I love crib because my dad taught me how to play. We don’t play every time I visit, but I feel guilty anytime we don’t. When I’m in my hometown, my internal clock tells me that 7 p.m. belongs to the family table, my dad, and a game of crib.
I sleep in my mom’s room when I visit. Often, I wake up as my mom hops out of bed to run down the hallway where my dad is yelling for help. My internal clock doesn’t know the time, and I cannot see the one on the nightstand. Is it the middle of the night? Or has morning come?
Sometimes my mom lays back in her bed only a minute later. Sometimes it’s twenty. Sometimes it’s longer.
My dad is years and years into a degenerative disease. I often find myself wondering about where Jesus is in all of my dad’s pain, where he is in all the ways his condition affects those he loves. Where in the room Jesus would sit? Would he rub my mom’s back as she pulls my dad’s compression stockings off? Would he paint over all the scuff marks the wheelchair made on the walls? Would he join us as we play yet another round of crib?
When the sky is clear, my mom takes my dad out for a car ride to see the mountains. Without fail, he calls my sister across the country to give a Mt. Baker report. I think Jesus would come for the ride and enjoy the update. Maybe he would sneak another bag of candy into my dad’s desk. I wonder if he would sit with me as I contemplate the years to come, the hypothetical losses all lined up in front of me. Would he nod in agreement when I say that I do not love being this many years into a grief with no end?
Pain is a terrible thing. I believe that the Lord hates pain, yet he met it when he left heaven. Jesus met pain the first time he scraped his knee on broken earth. Jesus met pain as the whip broke his flesh. But he didn’t stop with just meeting pain. They were not mere acquaintances. Jesus greeted pain, he welcomed pain, so that someday he could greet each of us and wipe the tears from our eyes.
When I look at Jesus, I see a man who saw no one as a stranger. Every woman and man he encountered knew pain. And as Jesus saw no foreigner, he saw no reason to withhold. He lingered with children. He lingered after meals ended. He lingered in prayer.
The woman at the well was scared to be known. The man healed from leprosy was scared of being forgotten. The bleeding woman needed to be close to the one who knew what to do. Jesus lingered with each of them.
As a teacher, when my students show me their work, I pore over it for as long as I can. When I’m leading worship on a Sunday, as the song builds I linger over the words in my heart, pondering and praying. I look the bus driver in the eye and holler “thank you” as I hop off at my stop. I want to linger longer—at my parents’ house, in the classroom, at the bus stop.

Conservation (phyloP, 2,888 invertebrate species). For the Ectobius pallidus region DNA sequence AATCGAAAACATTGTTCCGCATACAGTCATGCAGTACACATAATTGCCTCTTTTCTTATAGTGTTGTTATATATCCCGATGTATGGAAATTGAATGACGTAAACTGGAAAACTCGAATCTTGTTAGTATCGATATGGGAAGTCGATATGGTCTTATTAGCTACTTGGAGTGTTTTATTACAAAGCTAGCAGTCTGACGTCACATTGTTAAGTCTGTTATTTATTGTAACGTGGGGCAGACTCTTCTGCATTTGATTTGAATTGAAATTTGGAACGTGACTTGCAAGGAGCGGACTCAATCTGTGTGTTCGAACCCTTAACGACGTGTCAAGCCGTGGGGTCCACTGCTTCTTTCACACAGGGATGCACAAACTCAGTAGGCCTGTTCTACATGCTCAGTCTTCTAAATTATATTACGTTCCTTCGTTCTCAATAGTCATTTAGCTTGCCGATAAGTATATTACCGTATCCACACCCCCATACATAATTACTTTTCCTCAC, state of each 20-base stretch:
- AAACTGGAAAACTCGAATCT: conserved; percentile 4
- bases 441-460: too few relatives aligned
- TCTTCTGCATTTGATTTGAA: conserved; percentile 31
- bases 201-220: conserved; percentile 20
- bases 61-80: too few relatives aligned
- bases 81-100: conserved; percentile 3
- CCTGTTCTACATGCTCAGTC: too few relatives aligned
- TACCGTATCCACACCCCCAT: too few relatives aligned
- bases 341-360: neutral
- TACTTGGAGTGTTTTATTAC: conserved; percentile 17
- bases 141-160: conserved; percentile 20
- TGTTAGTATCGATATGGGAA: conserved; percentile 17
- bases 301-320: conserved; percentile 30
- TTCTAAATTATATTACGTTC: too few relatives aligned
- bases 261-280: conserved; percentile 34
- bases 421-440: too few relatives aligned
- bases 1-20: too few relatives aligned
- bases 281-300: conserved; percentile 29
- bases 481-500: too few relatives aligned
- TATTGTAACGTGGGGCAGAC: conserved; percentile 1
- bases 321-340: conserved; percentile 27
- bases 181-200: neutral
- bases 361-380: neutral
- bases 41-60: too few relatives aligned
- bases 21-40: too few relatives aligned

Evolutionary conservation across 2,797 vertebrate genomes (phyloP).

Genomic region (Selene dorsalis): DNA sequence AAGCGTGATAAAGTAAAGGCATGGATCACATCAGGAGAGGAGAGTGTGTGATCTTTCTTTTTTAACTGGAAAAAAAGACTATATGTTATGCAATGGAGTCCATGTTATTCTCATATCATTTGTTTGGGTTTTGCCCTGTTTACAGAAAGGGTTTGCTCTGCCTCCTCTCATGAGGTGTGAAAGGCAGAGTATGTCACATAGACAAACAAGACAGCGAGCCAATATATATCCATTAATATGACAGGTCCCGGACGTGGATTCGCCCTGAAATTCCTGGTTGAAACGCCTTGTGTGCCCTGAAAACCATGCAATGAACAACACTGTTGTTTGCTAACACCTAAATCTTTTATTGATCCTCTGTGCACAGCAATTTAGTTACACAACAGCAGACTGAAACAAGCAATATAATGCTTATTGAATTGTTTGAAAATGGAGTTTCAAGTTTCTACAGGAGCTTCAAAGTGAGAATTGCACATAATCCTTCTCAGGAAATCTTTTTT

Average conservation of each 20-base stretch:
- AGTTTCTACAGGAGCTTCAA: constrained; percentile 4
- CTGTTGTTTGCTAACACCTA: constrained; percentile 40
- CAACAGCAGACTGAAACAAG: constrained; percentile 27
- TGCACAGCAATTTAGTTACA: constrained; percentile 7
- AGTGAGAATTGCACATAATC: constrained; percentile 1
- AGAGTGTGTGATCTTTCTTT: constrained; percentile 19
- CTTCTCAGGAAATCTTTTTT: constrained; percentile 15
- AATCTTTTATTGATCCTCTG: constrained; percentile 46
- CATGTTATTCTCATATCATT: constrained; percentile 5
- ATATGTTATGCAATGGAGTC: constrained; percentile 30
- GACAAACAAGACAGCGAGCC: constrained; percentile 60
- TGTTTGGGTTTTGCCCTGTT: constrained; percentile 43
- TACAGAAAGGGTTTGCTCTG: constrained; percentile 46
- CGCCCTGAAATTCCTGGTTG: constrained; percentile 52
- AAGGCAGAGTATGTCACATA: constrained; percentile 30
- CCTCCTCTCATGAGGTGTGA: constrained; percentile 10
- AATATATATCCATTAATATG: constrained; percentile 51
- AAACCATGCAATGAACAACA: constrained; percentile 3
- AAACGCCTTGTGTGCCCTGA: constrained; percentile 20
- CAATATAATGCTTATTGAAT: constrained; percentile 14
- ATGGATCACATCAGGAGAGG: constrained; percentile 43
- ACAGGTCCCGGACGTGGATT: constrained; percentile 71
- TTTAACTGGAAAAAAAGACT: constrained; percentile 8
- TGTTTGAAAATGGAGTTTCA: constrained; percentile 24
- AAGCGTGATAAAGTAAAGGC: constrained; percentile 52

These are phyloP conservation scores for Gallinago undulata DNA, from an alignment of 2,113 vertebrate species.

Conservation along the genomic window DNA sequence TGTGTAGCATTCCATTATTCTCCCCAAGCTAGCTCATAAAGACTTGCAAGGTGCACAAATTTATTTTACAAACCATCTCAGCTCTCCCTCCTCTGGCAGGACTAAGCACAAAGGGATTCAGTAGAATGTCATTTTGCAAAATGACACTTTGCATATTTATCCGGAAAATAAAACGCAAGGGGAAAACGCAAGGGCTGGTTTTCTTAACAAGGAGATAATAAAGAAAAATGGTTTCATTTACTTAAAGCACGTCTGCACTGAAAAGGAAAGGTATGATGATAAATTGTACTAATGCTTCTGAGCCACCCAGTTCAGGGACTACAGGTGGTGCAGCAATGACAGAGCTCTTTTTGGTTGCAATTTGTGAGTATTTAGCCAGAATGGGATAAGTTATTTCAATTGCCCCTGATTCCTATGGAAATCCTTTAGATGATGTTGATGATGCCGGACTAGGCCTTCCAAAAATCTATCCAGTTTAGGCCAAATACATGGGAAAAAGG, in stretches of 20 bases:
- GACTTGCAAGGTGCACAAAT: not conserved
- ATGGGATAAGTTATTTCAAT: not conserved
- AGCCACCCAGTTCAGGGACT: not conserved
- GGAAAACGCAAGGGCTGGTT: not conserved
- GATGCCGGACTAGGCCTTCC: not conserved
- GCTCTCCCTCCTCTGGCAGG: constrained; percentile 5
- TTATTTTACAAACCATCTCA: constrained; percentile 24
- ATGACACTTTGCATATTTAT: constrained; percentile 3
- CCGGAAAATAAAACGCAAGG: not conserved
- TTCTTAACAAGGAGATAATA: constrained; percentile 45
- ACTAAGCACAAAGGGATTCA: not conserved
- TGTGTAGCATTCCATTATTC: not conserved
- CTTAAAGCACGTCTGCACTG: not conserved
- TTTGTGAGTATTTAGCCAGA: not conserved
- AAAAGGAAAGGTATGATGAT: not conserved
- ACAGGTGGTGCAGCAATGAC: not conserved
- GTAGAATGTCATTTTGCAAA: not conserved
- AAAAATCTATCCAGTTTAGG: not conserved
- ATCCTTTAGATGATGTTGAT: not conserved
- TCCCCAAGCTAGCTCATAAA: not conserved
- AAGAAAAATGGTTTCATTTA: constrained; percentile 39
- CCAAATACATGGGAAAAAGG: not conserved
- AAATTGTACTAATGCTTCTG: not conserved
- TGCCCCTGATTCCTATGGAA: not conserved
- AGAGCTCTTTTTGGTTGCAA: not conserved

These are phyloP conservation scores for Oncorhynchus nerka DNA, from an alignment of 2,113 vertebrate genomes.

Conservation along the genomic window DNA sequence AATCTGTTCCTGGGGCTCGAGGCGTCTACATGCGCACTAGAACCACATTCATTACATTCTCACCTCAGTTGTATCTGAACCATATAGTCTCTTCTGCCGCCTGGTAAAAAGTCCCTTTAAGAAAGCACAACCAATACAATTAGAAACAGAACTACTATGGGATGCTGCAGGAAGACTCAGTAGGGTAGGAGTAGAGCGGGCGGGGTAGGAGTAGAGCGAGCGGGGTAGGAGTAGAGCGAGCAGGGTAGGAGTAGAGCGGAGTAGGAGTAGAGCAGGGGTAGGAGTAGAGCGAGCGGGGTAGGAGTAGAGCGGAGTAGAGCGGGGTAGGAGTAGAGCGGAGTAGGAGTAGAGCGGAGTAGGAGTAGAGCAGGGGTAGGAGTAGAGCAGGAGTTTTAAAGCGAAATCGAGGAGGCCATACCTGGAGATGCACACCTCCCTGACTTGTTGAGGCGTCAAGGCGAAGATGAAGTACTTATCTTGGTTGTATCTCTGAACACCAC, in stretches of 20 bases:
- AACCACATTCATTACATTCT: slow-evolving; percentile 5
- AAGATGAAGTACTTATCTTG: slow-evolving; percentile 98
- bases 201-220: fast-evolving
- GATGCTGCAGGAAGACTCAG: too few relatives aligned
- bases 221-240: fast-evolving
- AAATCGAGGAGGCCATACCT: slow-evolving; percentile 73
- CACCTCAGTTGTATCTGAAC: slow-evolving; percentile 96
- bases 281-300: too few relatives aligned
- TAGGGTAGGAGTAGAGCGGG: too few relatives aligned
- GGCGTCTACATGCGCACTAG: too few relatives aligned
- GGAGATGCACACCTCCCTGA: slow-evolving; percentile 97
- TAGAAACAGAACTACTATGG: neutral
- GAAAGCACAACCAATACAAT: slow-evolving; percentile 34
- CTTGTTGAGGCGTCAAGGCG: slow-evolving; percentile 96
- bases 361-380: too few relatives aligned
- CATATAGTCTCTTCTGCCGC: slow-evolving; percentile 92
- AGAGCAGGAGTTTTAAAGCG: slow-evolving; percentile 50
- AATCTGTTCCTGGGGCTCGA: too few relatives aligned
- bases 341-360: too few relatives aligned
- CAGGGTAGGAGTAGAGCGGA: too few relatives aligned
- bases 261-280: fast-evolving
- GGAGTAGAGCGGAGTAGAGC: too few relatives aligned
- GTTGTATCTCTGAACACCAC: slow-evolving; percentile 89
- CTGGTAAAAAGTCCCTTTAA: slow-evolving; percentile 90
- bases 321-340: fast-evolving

I try to be like Jesus by lingering, by learning names.
At soccer practice as a kid, my dad would run laps with us. Nobody could be behind him. He knew all the kids on the team. He drove the ones who needed a ride. He paid for ice cream if anybody hadn’t brought money.
In all of our team photos, my dad looks proud. I miss that look, that posture. I haven’t seen him stand straight in a few years now. Once, when he was my baseball coach, my teammate got a bloody nose. My dad pulled his white hankie out of his back pocket and stopped the bleeding. He knelt to the kid’s level and wiped the pain away.
I try to be like my dad by lingering, by noticing, by standing tall and bending low.
Jesus lingered with people he healed. I wonder sometimes if he stayed with the woman who had been bleeding because he wanted to communicate to her that he saw not only the injustice of how she’d been cast aside in society, how doctors had likely not listened to her, how men would have seen her as worthless. Did he, I wonder, stay a moment with her to acknowledge the injustice of pain?
A couple days a week, men come and play crib with my dad. Some of them have known him since well before he held a hankie to my childhood teammate’s nose. Some of them have Parkinson’s Disease, just like my dad. Some of them simply have a compassionate heart for a man whose world dwells largely at home. Each of them demonstrates the power of mundane love, of faithful friendship. They linger, refusing to be strangers, just like my dad does.
These days, my dad has to use a cardholder even though he doesn’t want to. He reckons the concession is worth it, though, because the game still offers him community. The game casts an anchor deep into hope.
Someday in glory, I think Jesus might play crib with my dad, no cardholders in sight. If I had to guess, I’d say my dad might win. I know they’ll linger at the table long after the last round. I hope they’ll let me play.
Cover photo by Jack Hamilton.
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